Researchers at Wake Forest Baptist Medical Center are embarking on a project that is so overloaded with sci-fiesque elements that if it were a movie, you might question the screenwriter's credibility.
The "body on a chip" project will use 3-D printing—or bioprinting—technology to create mini human-organ systems about the size of a quarter to test the body's response to drugs. It's funded by a $24 million grant from the Defense Department to develop antidotes to very strong agents in the areas of chemical and biological warfare.
The ultimate goal of bioprinting is to create large, functional, implantable organs that will address the growing gap between viable organ supply and demand for transplants. Along the way, the simpler, mini-versions can be used to more effectively test drugs.
A few groups have been experimenting with bioprinting tissues and organs, but the body-on-a-chip project is unique in connecting the structures together. The chip will be able to test the impact of agents—including intense chemical weapons, more mainstream drugs, and treatments—on the human body. The project offers an alternative to animal testing—which is often inefficient and inaccurate for measuring human responses—and enables the lab to test the full system's response, rather than just one type of organ.
Scientists started making tissues by hand about 25 years ago. Using a technique known as scaffolding, cells from a patient's tissue were layered on 3-D molds and grown in an incubator outside the body. Using bioprinting technology, they are now able to feed the same information into a computer to build the tissue.
"Printing came about as a way to scale up the tissues and organs we were already creating by hand," says Anthony Atala, director of the Wake Forest Institute of Regenerative Medicine in North Carolina and the lead investigator on the project. Bioprinting enables researchers to create tissues with much greater precision and accuracy.
Atala explains the four tissues types in order of complexity: Simplest are flat structures like skin; second are tubular structures, such as blood vessels or windpipes; third are hollow non-tubular organs, such as the stomach, bladder, and uterus; and last and most complex by far are solid organs, such as the heart, kidney, and liver. These have more cells per area, more cell types, and higher nutrition requirements, and they need much more vascularity and blood supply.
To this point, scientists have only implanted the first three types from handmade tissues in patients. No bioprinted structure has been implanted.
The mini-organs are small enough that they don't require a complex vascular tree to survive. The mini-livers, hearts, lungs, and kidneys are not fully functional native organs, but they mimic the functionality for the testing application.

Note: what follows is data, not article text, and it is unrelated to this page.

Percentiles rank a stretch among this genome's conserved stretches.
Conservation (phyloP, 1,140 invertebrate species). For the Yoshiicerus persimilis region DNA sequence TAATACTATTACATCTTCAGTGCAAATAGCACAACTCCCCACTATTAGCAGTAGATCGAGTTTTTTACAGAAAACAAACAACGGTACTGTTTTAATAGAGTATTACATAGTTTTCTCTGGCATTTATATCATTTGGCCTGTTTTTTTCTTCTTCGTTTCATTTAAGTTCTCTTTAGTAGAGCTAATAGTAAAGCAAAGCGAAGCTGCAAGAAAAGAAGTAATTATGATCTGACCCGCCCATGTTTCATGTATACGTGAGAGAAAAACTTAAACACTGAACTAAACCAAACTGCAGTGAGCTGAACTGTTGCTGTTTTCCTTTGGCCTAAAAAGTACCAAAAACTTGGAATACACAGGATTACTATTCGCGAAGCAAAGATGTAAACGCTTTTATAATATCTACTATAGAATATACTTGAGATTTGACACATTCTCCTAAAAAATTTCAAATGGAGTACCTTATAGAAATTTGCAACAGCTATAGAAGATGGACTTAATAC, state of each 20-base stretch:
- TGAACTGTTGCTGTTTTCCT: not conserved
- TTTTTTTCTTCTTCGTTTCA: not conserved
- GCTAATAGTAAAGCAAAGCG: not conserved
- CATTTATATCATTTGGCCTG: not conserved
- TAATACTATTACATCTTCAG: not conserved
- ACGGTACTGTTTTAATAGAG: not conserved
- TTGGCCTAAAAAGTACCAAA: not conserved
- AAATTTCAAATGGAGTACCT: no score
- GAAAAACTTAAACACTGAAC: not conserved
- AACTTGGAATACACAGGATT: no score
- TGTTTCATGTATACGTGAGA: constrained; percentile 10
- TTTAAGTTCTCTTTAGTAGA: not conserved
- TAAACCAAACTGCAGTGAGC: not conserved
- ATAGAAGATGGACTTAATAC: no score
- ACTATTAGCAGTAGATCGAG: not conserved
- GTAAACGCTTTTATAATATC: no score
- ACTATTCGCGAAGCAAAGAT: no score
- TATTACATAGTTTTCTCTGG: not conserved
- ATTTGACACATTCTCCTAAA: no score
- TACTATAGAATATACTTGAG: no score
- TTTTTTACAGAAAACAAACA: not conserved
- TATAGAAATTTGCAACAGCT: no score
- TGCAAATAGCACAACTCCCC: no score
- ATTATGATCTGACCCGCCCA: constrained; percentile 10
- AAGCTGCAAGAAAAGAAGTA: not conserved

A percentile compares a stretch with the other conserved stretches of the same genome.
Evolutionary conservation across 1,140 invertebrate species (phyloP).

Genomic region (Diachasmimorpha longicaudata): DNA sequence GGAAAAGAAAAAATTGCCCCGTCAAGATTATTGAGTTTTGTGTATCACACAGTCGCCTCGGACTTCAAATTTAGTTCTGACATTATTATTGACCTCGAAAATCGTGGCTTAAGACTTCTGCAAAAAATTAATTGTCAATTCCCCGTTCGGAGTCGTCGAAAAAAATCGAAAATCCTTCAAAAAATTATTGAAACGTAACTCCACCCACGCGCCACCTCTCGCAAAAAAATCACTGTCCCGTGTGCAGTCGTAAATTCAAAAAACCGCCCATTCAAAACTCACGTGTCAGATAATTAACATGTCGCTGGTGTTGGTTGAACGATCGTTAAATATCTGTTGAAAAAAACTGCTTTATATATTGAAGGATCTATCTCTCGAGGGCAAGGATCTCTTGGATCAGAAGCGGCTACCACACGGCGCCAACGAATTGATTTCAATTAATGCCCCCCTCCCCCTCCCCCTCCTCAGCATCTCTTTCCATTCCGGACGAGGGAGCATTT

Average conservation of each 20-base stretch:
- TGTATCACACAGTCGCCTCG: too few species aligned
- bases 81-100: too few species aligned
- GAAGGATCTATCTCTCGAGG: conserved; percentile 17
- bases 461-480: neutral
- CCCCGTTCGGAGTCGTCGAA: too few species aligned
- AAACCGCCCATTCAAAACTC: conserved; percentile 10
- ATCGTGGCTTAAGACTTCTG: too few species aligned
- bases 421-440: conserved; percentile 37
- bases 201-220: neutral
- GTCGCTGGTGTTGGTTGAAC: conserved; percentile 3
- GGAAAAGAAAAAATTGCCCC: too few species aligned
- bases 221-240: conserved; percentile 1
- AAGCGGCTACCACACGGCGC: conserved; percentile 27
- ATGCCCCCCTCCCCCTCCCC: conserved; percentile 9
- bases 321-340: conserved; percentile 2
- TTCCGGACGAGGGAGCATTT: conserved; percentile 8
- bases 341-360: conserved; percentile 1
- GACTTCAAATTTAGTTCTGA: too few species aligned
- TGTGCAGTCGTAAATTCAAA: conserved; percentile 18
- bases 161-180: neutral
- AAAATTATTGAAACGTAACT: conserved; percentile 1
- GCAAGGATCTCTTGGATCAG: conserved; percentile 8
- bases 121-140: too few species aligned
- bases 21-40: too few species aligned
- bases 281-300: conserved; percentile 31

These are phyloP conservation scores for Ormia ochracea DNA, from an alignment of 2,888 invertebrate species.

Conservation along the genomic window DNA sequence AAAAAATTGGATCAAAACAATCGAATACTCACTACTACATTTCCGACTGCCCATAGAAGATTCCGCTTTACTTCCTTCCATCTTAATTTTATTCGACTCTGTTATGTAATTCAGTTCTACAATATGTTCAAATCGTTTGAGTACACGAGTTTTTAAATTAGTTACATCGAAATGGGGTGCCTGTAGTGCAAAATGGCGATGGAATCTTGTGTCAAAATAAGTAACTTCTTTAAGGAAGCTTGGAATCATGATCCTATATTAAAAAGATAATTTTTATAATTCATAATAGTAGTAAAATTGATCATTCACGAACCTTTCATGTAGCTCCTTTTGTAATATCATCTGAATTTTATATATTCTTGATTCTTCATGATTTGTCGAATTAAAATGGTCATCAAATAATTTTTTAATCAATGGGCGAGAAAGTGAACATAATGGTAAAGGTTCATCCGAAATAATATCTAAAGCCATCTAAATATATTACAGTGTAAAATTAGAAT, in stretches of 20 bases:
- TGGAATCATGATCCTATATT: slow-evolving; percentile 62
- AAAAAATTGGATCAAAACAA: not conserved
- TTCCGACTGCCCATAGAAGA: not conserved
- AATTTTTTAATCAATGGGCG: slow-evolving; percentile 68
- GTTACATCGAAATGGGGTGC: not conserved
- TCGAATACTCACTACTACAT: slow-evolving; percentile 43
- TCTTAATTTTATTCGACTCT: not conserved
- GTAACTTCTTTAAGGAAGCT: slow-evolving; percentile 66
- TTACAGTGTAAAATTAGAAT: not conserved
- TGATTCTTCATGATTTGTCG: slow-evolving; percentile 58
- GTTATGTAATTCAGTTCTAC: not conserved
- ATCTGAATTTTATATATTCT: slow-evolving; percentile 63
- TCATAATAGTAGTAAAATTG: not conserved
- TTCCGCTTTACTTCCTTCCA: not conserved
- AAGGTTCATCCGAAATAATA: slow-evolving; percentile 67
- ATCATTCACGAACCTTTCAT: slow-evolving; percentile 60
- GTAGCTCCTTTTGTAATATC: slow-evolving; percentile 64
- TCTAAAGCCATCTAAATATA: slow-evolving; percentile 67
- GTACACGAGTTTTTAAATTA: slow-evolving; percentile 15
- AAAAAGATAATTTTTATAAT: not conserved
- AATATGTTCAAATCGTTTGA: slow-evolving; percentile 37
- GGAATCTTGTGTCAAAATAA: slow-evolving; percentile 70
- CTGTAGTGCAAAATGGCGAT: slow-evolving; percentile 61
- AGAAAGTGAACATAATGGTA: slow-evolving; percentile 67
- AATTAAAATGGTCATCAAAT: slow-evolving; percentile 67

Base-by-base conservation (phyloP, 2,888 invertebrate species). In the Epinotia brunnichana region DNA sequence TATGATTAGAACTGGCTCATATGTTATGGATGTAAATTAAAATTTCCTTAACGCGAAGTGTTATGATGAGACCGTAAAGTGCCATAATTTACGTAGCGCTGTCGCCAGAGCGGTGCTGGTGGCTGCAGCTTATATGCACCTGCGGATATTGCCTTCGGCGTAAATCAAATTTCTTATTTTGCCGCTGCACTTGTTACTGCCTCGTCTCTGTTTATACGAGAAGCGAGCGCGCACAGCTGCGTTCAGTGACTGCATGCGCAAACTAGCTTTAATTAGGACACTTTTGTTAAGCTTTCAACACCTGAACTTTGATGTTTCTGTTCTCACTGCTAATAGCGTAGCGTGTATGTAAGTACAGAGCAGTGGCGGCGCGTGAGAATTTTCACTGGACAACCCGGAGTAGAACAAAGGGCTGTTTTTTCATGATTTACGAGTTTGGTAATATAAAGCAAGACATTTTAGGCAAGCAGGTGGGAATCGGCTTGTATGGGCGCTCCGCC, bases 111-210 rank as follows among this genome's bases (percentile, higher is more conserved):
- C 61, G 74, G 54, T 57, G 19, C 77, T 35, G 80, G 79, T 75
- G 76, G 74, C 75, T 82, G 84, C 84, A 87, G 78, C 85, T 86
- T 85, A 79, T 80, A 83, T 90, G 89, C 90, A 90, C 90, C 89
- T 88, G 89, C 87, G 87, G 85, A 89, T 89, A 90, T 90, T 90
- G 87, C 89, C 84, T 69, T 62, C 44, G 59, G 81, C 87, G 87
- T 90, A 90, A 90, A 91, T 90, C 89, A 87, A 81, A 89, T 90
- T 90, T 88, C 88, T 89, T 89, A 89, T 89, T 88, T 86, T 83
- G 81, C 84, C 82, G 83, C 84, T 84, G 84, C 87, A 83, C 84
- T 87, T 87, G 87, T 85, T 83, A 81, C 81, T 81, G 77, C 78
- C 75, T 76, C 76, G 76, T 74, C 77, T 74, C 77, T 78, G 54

The Wake Forest lab has developed one machine to bioprint different types of tissues. "It's like with an inkjet printer, where you have different colors," says Sang Jin Lee, a coinvestigator on the project. "Here we have different nozzles and different materials and cells."
The researchers are borrowing from computer microchip and biosensing technology. They will focus on one organ type at a time, beginning with the liver. As each is developed, it will be used to test drug responses individually; once they are completed, they will be connected on the chip to test the full system response.
A small handful of other groups are developing technologies to print tissues, although generally with a focus on individual organs, rather than the full system.
Organovo, a start-up in San Diego, is using bioprinting of tissues to improve research on drugs, with a recent focus on the liver.
"Reliance on animal models and cells in a petri dish [for testing] is problematic, because many diseases can't get good animal models or don't behave similarly in petri dishes," says Organovo CEO Keith Murphy. The company has succeeded in bioprinting liver tissue that lasted 40 days in a dish. Murphy says normally the tissue stops functioning in two days, which is not helpful for testing a drug that is administered for two years.
Organovo is focused on the immediate commercial impact of bioprinting, with testing done on each tissue independently. "We've contemplated putting [the parts] together over time, but you don't need 10 things to study the liver—you need the liver," explains Murphy.
"You can make living structures act like living tissues," he says. "You don't need the full organ to have an impact."
The Advanced Manufacturing Technology Group at the University of Iowa is bioprinting tissue with this idea in mind. Ibrahim Ozbolat, AMTech codirector and assistant professor of mechanical and industrial engineering, is focused on creating tissue that would accompany—not necessarily replace—the pancreas and produce insulin to help patients with diabetes.
"We're not interested in making a full natural pancreas," he says. "We're working on making something that is large enough and produces enough insulin that is transplantable."
These projects are all steps along the path toward bioprinting large organs, although that goal and its clinical application is years in the future.
"[Bioprinting organs] is still several billion dollars away," Murphy says. "If the funding is provided in five years, it could happen quickly. If it takes 20 years, it will be more over that time frame."
The hope is that as the technologies continue to develop, the manufacturing of organs could help solve the problem of rapidly growing transplant wait-lists.
Atala notes that over two sets of 10 years, the number of patients on wait-lists has doubled, while the number of organs transplanted has increased by only 1 percent—a problem the American Hospital Association has declared a public health crisis.
"This is really what drives us to do this," he says. "Everything builds on the next step."